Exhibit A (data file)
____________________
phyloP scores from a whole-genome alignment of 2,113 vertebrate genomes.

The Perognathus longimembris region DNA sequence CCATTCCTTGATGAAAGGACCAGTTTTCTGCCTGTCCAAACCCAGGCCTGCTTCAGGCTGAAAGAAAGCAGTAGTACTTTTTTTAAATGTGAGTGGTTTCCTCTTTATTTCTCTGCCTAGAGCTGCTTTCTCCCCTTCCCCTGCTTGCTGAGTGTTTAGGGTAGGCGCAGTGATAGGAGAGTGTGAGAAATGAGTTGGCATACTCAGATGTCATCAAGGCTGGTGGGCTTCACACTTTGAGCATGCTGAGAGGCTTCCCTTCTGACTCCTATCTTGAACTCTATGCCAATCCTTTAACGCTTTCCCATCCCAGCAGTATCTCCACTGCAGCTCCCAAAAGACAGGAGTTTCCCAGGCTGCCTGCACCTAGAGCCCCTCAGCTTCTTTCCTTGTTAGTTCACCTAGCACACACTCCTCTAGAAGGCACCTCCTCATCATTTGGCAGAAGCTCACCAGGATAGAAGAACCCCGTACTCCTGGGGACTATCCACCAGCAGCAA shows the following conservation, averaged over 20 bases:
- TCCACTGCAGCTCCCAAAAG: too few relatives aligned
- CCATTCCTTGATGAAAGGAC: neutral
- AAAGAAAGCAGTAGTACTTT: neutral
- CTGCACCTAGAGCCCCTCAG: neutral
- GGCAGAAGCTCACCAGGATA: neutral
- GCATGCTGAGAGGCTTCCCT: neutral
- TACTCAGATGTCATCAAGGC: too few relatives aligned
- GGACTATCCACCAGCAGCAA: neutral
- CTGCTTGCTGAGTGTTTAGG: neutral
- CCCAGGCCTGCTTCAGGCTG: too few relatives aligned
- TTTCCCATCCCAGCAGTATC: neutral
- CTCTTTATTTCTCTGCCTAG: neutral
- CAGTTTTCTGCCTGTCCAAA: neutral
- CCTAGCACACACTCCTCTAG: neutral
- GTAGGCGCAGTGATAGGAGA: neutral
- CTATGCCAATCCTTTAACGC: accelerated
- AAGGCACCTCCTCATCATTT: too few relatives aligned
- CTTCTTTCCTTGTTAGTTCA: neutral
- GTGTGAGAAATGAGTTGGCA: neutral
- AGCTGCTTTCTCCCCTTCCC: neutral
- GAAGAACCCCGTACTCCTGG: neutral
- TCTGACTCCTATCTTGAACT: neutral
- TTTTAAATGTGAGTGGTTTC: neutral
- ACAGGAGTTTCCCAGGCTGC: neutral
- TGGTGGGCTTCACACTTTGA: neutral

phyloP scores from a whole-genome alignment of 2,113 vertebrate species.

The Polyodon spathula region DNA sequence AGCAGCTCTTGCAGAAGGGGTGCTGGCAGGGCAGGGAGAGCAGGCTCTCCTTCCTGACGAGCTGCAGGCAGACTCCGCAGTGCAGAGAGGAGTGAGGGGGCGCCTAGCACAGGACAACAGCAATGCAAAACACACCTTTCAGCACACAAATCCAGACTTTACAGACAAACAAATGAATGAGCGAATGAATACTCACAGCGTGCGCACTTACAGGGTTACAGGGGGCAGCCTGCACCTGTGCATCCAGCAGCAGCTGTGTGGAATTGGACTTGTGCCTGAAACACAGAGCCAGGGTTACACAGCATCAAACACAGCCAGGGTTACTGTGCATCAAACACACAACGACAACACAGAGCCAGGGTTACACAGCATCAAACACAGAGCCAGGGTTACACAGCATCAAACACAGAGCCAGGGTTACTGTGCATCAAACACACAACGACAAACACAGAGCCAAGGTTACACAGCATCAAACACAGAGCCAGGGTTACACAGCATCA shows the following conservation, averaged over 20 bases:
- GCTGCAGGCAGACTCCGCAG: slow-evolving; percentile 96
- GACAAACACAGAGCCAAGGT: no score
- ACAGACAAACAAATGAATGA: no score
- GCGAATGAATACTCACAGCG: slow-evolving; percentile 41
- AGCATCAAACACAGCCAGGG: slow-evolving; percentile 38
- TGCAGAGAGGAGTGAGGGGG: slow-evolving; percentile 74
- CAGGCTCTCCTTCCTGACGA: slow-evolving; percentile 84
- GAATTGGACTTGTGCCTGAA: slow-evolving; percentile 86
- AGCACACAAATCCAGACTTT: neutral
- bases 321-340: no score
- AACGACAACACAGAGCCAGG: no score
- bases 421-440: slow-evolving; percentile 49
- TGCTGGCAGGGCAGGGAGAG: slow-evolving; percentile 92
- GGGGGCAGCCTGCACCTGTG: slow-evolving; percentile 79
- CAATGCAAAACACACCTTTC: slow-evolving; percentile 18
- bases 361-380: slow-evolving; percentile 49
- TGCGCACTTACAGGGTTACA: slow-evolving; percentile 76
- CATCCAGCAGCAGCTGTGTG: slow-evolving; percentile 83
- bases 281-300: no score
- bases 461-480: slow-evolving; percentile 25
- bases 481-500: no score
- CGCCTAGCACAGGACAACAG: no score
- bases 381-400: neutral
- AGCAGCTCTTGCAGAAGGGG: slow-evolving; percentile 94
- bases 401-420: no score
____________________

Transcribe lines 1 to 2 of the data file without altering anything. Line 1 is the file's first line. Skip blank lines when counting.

phyloP scores from a whole-genome alignment of 2,113 vertebrate genomes.

The Perognathus longimembris region DNA sequence CCATTCCTTGATGAAAGGACCAGTTTTCTGCCTGTCCAAACCCAGGCCTGCTTCAGGCTGAAAGAAAGCAGTAGTACTTTTTTTAAATGTGAGTGGTTTCCTCTTTATTTCTCTGCCTAGAGCTGCTTTCTCCCCTTCCCCTGCTTGCTGAGTGTTTAGGGTAGGCGCAGTGATAGGAGAGTGTGAGAAATGAGTTGGCATACTCAGATGTCATCAAGGCTGGTGGGCTTCACACTTTGAGCATGCTGAGAGGCTTCCCTTCTGACTCCTATCTTGAACTCTATGCCAATCCTTTAACGCTTTCCCATCCCAGCAGTATCTCCACTGCAGCTCCCAAAAGACAGGAGTTTCCCAGGCTGCCTGCACCTAGAGCCCCTCAGCTTCTTTCCTTGTTAGTTCACCTAGCACACACTCCTCTAGAAGGCACCTCCTCATCATTTGGCAGAAGCTCACCAGGATAGAAGAACCCCGTACTCCTGGGGACTATCCACCAGCAGCAA shows the following conservation, averaged over 20 bases: